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Auditory Verbal Therapy

Volume 742: debated on Tuesday 12 December 2023

I beg to move,

That this House has considered the provision of auditory verbal therapy.

It is a pleasure to speak under your chairwomanship, Dame Maria. There are about 50,000 deaf children in the UK, with over 7,000 under the age of five. They face the prospect of lower academic achievement and lower employment and are at a high risk of poor mental health, bullying and social exclusion. But it does not have to be this way: when deaf children and their families have access to early, effective support, opportunities are transformed.

Expanding opportunities for children with special educational needs, including deaf children, so that they can reach their full potential is really important to them, their families and us as legislators. Early support should be available to all deaf children, whether their parents choose to communicate with spoken language, sign language or both.

Auditory verbal therapy is an early-intervention strategy rather than a communication approach in itself. It is a family-centred coaching programme that equips parents and care-givers with the tools to support the development of their child’s listening and speaking. The robust, evidence-based specialist therapy supports deaf children to process the sound they get from their hearing technology, such as cochlear implants and hearing aids, and to develop language so that they can learn to talk like their hearing friends.

Deaf children in the UK currently face a lifetime of disadvantage without access to early and effective support. Less than 10% of deaf children who could benefit from auditory verbal therapy can currently access it. Auditory verbal therapy is delivered by speech and language therapists, audiologists and teachers of the deaf who have undertaken around three years of additional training and have qualified to become internationally accredited listening and spoken language specialists. It is usually delivered in a child’s first three and a half years, when the brain’s connections for processing sound are developing fastest. The National Deaf Children’s Society notes:

“Professionals who promote AVT believe that by working intensively with children in their early years they will require much less support as they get older.”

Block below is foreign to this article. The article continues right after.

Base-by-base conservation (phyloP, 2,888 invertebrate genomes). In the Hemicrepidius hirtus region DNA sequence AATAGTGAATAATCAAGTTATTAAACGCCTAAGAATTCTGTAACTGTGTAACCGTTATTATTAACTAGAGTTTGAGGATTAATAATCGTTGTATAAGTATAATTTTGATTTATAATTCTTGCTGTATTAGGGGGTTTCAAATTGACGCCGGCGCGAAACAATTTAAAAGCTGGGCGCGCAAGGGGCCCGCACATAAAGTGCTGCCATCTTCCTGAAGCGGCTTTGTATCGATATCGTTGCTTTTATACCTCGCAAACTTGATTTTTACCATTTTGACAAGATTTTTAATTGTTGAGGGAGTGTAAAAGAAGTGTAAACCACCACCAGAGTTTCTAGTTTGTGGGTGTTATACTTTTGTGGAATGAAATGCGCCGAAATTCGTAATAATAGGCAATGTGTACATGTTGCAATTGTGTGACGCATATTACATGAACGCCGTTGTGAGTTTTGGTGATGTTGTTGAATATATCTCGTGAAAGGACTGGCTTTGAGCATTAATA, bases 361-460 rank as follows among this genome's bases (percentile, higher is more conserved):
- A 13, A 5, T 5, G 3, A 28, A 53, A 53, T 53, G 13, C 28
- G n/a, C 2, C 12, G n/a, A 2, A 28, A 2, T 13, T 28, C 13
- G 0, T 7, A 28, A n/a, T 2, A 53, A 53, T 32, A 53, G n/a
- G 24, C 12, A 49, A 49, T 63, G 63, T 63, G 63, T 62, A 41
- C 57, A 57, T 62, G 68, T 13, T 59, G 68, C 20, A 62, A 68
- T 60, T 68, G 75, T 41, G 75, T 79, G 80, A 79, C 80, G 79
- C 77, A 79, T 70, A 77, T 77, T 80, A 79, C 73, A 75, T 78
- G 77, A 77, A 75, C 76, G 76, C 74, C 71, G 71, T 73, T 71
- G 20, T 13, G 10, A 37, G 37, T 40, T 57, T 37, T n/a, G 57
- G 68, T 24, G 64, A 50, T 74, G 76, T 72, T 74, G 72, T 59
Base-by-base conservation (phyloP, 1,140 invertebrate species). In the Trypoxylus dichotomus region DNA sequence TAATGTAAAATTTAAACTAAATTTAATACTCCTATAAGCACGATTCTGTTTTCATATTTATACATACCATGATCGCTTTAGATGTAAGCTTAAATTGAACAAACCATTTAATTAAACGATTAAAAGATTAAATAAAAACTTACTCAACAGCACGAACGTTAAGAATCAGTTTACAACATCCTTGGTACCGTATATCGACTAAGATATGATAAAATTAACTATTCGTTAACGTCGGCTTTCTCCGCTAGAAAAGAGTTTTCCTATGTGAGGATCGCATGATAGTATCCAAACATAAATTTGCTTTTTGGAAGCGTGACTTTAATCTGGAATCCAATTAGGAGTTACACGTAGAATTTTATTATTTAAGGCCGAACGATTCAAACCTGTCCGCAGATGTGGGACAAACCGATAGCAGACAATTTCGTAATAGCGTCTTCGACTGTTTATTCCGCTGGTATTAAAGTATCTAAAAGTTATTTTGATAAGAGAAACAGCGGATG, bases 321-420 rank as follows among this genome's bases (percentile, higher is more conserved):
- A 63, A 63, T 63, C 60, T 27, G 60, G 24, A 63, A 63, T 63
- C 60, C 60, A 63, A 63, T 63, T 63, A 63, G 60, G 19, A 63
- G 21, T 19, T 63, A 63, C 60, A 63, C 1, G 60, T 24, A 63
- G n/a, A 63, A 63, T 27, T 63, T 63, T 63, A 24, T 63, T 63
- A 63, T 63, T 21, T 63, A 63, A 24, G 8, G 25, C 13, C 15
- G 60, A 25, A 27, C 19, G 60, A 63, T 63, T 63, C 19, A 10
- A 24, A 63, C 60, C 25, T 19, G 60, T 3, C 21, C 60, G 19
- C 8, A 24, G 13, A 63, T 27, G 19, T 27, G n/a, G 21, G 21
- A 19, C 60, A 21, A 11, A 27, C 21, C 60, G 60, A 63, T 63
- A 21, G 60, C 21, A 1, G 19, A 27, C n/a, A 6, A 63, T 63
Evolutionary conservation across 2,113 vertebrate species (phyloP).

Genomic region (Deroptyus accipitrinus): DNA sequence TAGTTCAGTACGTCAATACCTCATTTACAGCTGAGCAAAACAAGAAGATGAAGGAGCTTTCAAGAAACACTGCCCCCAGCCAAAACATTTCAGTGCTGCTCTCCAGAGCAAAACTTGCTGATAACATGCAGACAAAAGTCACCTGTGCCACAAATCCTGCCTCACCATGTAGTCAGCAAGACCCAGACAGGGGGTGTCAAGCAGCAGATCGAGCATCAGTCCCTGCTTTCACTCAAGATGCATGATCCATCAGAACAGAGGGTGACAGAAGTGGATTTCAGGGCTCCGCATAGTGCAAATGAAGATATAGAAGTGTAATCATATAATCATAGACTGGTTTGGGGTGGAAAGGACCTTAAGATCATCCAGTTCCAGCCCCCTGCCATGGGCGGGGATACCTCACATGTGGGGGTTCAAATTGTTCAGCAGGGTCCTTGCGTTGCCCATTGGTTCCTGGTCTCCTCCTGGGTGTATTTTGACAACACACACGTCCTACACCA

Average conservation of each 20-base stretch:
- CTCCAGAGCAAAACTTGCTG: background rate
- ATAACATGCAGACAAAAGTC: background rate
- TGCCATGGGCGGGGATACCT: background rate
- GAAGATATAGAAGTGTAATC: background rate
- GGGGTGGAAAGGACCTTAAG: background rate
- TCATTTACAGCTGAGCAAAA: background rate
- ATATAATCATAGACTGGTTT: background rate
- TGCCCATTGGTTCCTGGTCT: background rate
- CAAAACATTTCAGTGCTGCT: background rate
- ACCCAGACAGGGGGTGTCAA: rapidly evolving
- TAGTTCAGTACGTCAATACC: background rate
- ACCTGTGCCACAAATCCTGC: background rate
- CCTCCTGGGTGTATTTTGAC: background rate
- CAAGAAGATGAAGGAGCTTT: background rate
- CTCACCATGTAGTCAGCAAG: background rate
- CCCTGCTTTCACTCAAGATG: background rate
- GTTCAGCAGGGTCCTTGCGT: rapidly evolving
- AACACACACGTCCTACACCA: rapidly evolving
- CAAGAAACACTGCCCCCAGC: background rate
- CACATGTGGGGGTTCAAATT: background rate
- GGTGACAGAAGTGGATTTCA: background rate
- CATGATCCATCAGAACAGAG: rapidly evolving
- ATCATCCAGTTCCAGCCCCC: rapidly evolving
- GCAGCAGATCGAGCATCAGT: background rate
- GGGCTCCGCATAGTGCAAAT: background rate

Specifically, it notes:

“Its aim is to ensure that deaf children develop age-appropriate language by the time they start school.”

Although the UK has one of the best newborn hearing screening programmes in the world and state-of-the-art hearing technology is available to babies and young people on the NHS, deaf children are not reaching their full potential, and we are not maximising the investment being made in screening and technology.

At present, more than 92% of deaf children under the age of five in the UK are unable to access an auditory verbal programme, because there is little to no provision through publicly funded services and there are only 30 auditory verbal therapists in the UK. There are just over 460 deaf children living in East Sussex. There are no auditory verbal therapists in Hastings and Rye or in East Sussex. Other developed countries, such as Australia, New Zealand and Denmark, already provide state funding for auditory verbal therapy, and the UK should strive to match that investment.

About 80% of children who attend an auditory verbal programme for at least two years achieve the same level of spoken language as their hearing peers, rising to 97% of children without additional needs. Most of these children attend mainstream schools and attain educational outcomes on a par with those of hearing children. Auditory verbal therapy is part of the Early Intervention Foundation guidebook.